Changes in blood cells or plasma components can affect normal function of Hemostasis a complex process which causes the bleeding process (hemorrhaging) to stop. Often this includes the changing of blood from a fluid to a solid state. Both bleeding and thrombosis, the formation of a blood clot (thrombus) inside a blood vessel, obstructing the flow of blood through the circulatory system, needs to be highly regulated.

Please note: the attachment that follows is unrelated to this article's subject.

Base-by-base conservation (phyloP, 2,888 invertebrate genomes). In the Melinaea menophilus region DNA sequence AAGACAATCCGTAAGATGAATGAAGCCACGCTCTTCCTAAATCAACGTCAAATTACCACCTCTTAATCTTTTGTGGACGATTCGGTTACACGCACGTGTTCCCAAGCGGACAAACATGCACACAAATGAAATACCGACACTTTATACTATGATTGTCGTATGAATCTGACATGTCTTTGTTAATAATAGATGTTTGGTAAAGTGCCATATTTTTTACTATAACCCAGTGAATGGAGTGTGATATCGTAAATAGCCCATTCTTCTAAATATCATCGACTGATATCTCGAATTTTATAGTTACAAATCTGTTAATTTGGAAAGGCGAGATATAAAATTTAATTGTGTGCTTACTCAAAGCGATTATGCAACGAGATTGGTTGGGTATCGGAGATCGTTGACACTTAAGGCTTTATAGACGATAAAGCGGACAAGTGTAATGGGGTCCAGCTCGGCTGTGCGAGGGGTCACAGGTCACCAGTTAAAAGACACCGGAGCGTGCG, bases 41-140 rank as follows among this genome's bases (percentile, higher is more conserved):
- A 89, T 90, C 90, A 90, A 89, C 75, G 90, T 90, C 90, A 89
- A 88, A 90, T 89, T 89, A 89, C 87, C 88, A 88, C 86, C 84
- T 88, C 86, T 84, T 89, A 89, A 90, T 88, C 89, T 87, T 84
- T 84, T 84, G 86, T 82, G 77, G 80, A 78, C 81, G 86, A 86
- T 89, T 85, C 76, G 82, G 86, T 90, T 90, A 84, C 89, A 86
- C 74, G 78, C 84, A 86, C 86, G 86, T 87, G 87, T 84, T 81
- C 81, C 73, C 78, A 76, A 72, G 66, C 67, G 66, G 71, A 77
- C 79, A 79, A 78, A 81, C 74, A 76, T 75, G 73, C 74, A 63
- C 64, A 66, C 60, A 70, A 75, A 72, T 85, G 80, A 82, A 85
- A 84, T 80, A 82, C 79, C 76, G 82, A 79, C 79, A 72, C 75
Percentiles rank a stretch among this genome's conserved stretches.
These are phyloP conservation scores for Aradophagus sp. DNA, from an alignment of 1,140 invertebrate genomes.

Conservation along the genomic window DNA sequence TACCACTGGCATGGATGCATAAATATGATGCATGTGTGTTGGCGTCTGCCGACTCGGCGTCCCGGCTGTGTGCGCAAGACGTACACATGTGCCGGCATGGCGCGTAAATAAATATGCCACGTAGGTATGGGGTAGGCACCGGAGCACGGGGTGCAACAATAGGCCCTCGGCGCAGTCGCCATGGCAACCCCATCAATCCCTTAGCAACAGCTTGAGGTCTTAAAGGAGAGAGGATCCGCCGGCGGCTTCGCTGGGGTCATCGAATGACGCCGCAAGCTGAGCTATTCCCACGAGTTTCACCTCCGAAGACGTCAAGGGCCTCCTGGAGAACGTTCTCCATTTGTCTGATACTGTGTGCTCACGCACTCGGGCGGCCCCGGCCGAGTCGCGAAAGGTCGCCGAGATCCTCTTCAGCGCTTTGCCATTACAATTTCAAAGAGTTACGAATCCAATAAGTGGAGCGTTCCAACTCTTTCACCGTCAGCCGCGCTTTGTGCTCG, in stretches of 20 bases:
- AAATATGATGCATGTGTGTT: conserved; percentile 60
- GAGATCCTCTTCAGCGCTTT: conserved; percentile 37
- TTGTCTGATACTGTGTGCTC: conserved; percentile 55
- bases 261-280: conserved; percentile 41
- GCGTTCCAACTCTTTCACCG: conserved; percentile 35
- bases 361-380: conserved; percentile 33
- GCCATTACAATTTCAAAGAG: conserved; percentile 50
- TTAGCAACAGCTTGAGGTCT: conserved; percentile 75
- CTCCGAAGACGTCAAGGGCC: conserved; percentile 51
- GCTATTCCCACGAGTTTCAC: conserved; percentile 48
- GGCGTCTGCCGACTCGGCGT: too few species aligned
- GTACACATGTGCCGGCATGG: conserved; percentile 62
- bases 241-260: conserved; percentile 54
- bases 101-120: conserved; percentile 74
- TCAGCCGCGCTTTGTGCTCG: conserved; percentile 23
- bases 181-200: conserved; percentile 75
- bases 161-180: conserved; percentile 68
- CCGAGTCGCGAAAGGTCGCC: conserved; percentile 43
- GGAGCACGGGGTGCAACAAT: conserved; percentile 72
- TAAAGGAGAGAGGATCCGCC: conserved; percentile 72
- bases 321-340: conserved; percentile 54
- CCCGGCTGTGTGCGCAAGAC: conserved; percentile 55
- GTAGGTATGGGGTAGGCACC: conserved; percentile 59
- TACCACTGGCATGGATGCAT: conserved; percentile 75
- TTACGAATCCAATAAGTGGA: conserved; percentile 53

Intact blood vessels and the proper interactions between endothelial cells, and blood cells (platelets, red blood cells and white cells) are central to moderating hemostasis. The endothelial cells of intact vessels prevent blood coagulation by secretion of heparin-like molecules and thrombomodulin and prevent platelet aggregation by the secretion of nitric oxide and prostacyclin. When endothelial injury occurs, the endothelial cells cease secretion of coagulation and aggregation inhibitors. Instead compounds such as von Willebrand factor and Tissue Factor, a protein present in subendothelial tissue, platelets, and leukocytes appear in the circulation, initiating vasoconstriction, temporary blockage of a break by a platelet plug, and blood coagulation, that seals the damaged region until tissues are repaired. In pathology, several factors can imbalance hemostasis, including PS exposing red blood cells, that act like activated platelets. In addition to alterations in markers of endothelial activation such as soluble VCAM 1 (sVCAM-1), a dysregulation of hemostasis can be identified by the activation of hemostatic pathways, and can be measured by altered levels of Fragment 1+2 (F1.2), D-dimer, or the thrombin-antithrombin complex (TAT).